Tom Cruise, Dakota Fanning, Tim Robbins, Justin Chatwin

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Like his movie's homicidal space invaders, Steven Spielberg shows no mercy. In the director's humdinger adaptation of H.G. Wells's classic 1898 novel, the suspense and scares start early and keep coming with ferocious intensity. Lockup your sons and daughters: War of the Worlds is way too frightening to be seen by anyone below age 12.

The movie sets up its story with hasty efficiency. Ray Ferrier (Cruise), a longshoreman for whom fatherhood obviously isn't a high priority, is reluctantly babysitting his teenage son (Chatwin) and young daughter (Fanning) while his ex-wife (Miranda Otto) and her new, rich hubby go away for a weekend. The skies suddenly darken and massive lightning bolts repeatedly strike a nearby spot. Soon hordes of giant, clanking metallic killers are stalking the land, laying waste to all humans in their path. Ray grabs his kids and begins an arduous journey that he hopes will lead to survival.

Cruise uses his natural intensity effectively, focusing single mindedly on protecting his offspring. Fanning again proves herself remarkably gifted and demonstrates an ability to scream with the best of 'em. Robbins has a brief, creepy turn as a fellow who offers Ray shelter, a section in which War noticeably lags.

There are inevitable echoes of 9/11 here, including ash-covered survivors fleeing alien attacks and posters seeking missing persons. But mostly War is a sizzling summer popcorn movie offering two hours of solid story and gee-whiz, special effects-driven scares, all viewed from the comfortable safety of one's seat in a theater. (PG-13)

Martin Lawrence, Megan Mullally


You could write this one in your sleep, and Rebound's two screenwriters (plus three extra fellows credited with devising the story) appear to have done exactly that. Movies don't come more generic than this comedy about a bellicose ex-college basketball coach (Lawrence) who finds his humanity when forced to instruct a ragtag kiddie team. It sloppily dribbles in a path well worn by The Bad News Bears (a remake of the 1976 original is due out July 22), The Mighty Ducks and this May's Kicking & Screaming.

That said, young and less jaded viewers will likely find Rebound amusing and, yes, even moving when its motley losers begin to score baskets and win games. Lawrence mugs his way through the film, yelling and making faces. As the beautiful single mom of his star player, Wendy Raquel Robinson is stuck being spunky. Playing the school's frazzled principal, Mullally hustles to bring comic zing to her few scenes and has the good fortune to disappear completely halfway through the picture. (PG)

Simon Baker, John Leguizamo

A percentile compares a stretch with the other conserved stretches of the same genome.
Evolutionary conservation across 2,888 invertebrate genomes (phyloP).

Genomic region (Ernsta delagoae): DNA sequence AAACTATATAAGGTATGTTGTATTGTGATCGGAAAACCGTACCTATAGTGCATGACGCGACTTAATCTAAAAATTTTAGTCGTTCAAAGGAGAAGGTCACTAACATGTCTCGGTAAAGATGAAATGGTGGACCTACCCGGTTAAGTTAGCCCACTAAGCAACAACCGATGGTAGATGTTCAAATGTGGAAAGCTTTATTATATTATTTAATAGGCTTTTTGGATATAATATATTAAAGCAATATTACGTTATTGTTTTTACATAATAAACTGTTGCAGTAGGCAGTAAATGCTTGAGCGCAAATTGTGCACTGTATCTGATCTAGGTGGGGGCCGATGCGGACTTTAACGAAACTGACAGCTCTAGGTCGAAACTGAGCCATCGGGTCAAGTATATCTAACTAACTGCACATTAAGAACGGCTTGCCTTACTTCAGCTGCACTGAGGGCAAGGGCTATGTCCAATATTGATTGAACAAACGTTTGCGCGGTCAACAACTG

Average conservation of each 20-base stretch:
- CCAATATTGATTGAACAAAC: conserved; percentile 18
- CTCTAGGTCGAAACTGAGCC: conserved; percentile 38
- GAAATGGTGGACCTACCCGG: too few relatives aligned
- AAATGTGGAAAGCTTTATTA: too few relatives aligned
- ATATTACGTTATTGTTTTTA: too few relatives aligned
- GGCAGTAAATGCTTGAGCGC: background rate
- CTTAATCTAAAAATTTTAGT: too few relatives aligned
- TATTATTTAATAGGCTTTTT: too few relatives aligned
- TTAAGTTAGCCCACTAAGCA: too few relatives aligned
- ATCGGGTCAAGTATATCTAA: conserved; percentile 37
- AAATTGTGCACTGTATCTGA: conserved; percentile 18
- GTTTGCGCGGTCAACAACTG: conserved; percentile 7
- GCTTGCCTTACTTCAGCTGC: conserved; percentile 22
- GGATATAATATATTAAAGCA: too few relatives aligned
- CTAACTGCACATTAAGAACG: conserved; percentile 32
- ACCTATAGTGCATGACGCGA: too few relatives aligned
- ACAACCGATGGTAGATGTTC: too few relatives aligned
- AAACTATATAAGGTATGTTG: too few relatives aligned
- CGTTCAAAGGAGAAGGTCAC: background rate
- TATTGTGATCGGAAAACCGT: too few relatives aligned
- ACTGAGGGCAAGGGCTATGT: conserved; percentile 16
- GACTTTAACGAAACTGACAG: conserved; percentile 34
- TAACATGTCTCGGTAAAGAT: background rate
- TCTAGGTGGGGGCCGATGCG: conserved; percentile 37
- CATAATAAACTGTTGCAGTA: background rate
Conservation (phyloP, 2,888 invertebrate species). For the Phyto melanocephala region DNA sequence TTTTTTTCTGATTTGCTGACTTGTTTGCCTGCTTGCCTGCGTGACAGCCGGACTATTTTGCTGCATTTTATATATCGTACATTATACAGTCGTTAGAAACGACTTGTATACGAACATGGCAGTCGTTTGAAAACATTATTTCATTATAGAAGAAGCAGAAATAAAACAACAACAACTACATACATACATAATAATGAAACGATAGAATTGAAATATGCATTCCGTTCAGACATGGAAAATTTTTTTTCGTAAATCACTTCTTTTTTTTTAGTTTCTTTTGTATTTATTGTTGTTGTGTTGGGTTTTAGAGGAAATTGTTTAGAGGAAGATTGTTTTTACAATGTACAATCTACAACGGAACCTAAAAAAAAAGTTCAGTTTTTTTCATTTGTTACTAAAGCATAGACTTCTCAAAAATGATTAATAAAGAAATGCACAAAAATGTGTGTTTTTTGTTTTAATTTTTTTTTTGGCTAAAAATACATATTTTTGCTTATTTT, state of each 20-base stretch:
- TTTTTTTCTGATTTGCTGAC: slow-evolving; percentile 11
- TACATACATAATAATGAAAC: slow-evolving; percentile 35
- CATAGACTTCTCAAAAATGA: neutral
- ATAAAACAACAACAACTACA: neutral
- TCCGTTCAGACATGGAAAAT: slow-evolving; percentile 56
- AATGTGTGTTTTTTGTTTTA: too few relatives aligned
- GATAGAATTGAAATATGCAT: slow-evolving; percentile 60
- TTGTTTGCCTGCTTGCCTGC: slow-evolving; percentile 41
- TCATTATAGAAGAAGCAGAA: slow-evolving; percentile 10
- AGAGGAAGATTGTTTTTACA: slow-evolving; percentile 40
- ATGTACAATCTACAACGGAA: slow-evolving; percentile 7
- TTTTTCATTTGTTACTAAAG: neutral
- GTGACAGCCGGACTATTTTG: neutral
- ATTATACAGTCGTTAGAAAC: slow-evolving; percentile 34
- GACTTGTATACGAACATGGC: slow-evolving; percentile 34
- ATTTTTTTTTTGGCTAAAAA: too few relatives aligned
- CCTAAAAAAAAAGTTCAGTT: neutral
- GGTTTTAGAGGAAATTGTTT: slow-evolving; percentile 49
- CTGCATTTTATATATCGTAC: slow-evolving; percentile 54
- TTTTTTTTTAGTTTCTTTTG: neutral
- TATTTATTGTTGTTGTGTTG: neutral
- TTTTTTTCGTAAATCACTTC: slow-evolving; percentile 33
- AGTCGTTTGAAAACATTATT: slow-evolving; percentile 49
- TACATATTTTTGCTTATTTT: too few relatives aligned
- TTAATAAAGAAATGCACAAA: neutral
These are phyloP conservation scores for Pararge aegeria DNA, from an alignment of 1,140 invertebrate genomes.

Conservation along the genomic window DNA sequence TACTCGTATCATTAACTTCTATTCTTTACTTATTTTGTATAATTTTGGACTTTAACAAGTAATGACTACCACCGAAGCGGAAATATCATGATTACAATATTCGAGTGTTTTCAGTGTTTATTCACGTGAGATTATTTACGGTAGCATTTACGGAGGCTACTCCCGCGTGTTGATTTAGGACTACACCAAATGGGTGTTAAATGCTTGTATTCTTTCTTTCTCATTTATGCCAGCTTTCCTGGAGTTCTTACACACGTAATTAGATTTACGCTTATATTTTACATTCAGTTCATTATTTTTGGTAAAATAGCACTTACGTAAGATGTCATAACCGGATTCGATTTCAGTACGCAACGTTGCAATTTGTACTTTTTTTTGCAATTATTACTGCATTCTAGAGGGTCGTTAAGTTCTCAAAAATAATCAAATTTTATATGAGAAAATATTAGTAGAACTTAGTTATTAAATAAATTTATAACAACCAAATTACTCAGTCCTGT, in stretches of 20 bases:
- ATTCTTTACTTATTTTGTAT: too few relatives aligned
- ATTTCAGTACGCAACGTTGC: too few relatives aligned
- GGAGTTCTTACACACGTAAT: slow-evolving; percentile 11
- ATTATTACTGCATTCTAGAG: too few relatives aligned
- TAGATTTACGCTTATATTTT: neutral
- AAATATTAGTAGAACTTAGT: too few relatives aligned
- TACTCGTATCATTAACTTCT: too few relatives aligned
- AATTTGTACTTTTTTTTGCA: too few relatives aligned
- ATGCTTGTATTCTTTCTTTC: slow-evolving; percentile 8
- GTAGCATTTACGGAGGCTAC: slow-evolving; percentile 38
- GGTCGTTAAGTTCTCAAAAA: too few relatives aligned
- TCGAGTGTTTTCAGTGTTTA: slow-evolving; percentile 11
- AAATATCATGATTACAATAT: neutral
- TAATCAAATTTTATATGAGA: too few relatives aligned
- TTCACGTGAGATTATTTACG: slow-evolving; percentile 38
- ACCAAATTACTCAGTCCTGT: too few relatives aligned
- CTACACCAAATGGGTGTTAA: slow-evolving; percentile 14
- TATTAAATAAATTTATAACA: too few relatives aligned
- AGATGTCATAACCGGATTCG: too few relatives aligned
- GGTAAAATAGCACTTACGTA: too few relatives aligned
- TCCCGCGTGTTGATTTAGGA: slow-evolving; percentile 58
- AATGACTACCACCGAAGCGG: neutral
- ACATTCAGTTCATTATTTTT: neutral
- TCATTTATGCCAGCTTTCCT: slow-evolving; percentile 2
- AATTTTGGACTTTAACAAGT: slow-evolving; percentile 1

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Zombies apparently never brush. Witness the rotten chompers flashed by lumbering hordes of hungry undead in this dexterous thriller from title-worthy filmmaker George A. Romero, the master behind 1968's Night of the Living Dead and other horror classics. His latest should please even folks who don't normally like zombie movies; it boasts a solid plot, a political subtext and skillful performances (including Dennis Hopper as a villain). Not that it skimps on the gore. Discolored incisors gnash enthusiastically on limbs, entrails and other tasty human bits. Mm, mm, good. (R)

Rize director David LaChapelle In the acclaimed documentary Rize, celeb photographer and director David LaChapelle, 42 (center, in baseball cap, with his film's stars at Sundance), turns his lens on the L.A.-born dance known as krumping and clowning.

ON KRUMPING It's the next generation of hip-hop dancing. It has nothing to do with break dancing or pop and lock. It's its own thing. It blew my mind because I didn't think people could move their bodies this way.

ON THE MOVIE'S STARS They're from the hardest families in the hood. They have fathers who are founding members of the Crips or Bloods, mothers who are drug addicts or in prison. Yet-in the face of all this adversity, these kids have developed a new art form.

ON AUDIENCE REACTION The family of Martin Luther King said the film moved them to tears. At Sundance, middle-age white ladies were crying. Having people show so much love and support to the cast, I felt like I'd done my job.


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A clever conceit—a real witch (Nicole Kidman) is inadvertently cast as Samantha in a remake of the TV sitcom-goes nowhere in a lightweight comedy. Will Ferrell costars. (PG-13)

Me and You and Everyone We Know

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Quirky drama about lonely people trying to connect. Writer-director-star Miranda July's offbeat characters grow on you. (R)



Just say no to this failed art-house exercise, tracking a love affair between a scientist (Joan Allen) and chef (Simon Abkarian), with everyone speaking iambic pentameter verse. (R)

Michael Caine

1. The Cockney veteran is a standout in two of this summer's high-profile movies. In Batman Begins, he steals scenes as Alfred, Bruce Wayne's loyal butler, and in Bewitched he shines as Nigel Bigelow, witchy Samantha's disapproving warlock dad. To both films, he brings a welcome touch of class—and sass.

2. No matter how cheesy or minor a movie, Caine, 72, always brings a verve and commitment to his role. Witness in Bewitched, when he magically turns up on a tin can label as the Jolly Green Giant. Never has the Giant been jollier. Or in Batman, his reaction upon first viewing the damp underground cavern Wayne intends to transform into the Batcave. "Charming," a dubious Alfred deadpans.

3. The two-time Oscar winner has aged gracefully, making the transition from leading man to supporting roles with ease. So what if he rarely gets the girl anymore? He wins something more crucial: the hearts of moviegoers.

  • Contributors:
  • Leah Rozen,
  • Ncholas White.